Asked by: Kishore Capraruasked in category: General Last Updated: 29th May, 2020
How do you find vertical and horizontal asymptotes?
Similarly one may ask, how do you find a horizontal asymptote?
To find horizontal asymptotes:
- If the degree (the largest exponent) of the denominator is bigger than the degree of the numerator, the horizontal asymptote is the x-axis (y = 0).
- If the degree of the numerator is bigger than the denominator, there is no horizontal asymptote.
Similarly, what is the horizontal asymptote? A horizontal asymptote is a y-value on a graph which a function approaches but does not actually reach. Here is a simple graphical example where the graphed function approaches, but never quite reaches, y=0 .
Consequently, what are the rules for horizontal asymptotes?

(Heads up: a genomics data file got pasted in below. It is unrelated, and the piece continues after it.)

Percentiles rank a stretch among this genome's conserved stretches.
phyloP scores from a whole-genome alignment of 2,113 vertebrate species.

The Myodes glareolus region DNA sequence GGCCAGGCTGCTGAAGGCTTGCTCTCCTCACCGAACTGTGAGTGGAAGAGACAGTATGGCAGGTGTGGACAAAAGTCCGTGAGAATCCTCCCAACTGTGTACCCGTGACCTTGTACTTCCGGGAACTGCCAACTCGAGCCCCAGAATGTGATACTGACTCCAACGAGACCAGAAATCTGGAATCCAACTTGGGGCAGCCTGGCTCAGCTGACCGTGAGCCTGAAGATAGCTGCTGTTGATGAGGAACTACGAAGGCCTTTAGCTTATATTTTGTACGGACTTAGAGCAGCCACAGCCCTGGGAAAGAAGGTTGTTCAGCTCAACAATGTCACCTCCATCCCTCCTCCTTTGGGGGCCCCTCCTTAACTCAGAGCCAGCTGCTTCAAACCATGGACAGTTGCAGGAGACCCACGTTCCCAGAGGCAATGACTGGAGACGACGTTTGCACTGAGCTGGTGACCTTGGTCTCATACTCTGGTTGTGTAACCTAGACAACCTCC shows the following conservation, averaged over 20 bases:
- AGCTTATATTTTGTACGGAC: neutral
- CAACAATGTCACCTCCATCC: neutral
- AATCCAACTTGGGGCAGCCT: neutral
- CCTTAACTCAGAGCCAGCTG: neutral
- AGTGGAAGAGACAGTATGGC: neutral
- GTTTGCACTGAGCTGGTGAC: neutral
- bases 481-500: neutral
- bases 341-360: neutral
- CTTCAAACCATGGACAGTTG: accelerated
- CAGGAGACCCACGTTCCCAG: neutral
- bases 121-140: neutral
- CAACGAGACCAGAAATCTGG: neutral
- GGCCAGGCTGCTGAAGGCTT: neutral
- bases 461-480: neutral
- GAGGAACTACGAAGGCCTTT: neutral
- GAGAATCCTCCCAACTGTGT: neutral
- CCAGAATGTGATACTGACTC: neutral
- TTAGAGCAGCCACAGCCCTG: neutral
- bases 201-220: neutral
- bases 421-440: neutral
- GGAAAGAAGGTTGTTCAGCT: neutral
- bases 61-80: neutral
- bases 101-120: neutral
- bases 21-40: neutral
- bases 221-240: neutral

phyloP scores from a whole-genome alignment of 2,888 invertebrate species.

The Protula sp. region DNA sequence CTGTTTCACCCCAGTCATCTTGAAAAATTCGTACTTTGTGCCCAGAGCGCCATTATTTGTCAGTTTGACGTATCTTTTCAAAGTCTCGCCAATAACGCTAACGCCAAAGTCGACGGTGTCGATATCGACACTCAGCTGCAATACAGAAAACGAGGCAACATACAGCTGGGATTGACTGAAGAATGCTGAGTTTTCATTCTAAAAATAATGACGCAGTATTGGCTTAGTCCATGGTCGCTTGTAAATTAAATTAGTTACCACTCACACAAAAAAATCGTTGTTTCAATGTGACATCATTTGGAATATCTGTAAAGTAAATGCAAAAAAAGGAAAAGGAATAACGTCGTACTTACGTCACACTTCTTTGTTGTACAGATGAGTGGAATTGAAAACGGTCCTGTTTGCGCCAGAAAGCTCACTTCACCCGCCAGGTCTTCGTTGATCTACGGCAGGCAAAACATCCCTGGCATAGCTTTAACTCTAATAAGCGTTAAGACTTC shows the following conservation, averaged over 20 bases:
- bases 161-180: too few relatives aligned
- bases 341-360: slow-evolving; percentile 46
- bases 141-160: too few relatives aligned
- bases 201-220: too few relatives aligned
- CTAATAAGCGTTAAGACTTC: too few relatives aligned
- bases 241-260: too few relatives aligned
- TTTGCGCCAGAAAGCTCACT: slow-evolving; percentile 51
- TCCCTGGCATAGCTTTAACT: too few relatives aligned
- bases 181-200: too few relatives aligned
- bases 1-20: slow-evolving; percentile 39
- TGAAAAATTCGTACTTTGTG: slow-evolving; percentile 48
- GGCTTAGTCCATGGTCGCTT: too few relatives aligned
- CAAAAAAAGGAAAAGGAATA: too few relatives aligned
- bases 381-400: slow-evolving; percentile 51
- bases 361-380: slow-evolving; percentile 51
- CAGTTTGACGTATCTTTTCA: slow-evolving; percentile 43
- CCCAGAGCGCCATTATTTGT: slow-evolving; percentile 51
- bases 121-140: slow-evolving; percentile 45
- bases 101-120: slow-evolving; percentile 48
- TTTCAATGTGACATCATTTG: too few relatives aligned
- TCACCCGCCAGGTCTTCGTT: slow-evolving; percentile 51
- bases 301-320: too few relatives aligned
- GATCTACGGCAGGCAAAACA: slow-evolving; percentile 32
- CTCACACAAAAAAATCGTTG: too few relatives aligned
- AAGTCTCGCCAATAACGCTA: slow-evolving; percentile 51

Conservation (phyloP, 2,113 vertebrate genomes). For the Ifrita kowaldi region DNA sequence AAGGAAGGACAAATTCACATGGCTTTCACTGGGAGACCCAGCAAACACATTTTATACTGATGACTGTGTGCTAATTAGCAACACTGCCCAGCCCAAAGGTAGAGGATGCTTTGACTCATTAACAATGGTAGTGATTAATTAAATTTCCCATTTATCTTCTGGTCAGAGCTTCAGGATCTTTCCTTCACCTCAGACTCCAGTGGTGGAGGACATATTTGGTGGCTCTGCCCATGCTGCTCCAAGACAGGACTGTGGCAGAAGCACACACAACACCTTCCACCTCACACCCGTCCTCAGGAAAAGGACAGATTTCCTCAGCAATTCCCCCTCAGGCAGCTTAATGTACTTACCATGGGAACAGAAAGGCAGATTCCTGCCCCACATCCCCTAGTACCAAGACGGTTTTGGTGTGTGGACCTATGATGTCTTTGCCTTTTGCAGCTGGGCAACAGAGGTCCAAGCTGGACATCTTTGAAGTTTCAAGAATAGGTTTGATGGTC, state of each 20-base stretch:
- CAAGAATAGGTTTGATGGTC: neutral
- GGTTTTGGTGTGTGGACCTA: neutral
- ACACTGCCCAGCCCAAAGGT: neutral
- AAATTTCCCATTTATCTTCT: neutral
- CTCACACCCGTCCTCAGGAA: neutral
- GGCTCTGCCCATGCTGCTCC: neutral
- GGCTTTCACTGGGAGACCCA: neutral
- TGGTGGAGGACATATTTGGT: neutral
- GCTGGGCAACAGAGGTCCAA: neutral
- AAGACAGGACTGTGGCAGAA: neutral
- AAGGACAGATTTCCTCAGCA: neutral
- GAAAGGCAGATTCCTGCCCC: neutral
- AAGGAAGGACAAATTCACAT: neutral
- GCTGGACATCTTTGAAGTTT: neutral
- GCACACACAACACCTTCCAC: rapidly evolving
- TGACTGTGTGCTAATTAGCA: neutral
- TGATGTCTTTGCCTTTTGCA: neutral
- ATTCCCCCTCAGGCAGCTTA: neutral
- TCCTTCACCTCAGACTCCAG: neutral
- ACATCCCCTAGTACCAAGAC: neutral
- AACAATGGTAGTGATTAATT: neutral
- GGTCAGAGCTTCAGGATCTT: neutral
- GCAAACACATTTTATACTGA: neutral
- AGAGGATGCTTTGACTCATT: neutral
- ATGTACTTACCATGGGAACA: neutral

The three rules that horizontal asymptotes follow are based on the degree of the numerator, n, and the degree of the denominator, m.
- If n < m, the horizontal asymptote is y = 0.
- If n = m, the horizontal asymptote is y = a/b.
- If n > m, there is no horizontal asymptote.
What does vertical and horizontal asymptotes mean?
Horizontal asymptotes are horizontal lines that the graph of the function approaches as x tends to +∞ or −∞. As the name indicates they are parallel to the x-axis. Vertical asymptotes are vertical lines (perpendicular to the x-axis) near which the function grows without bound.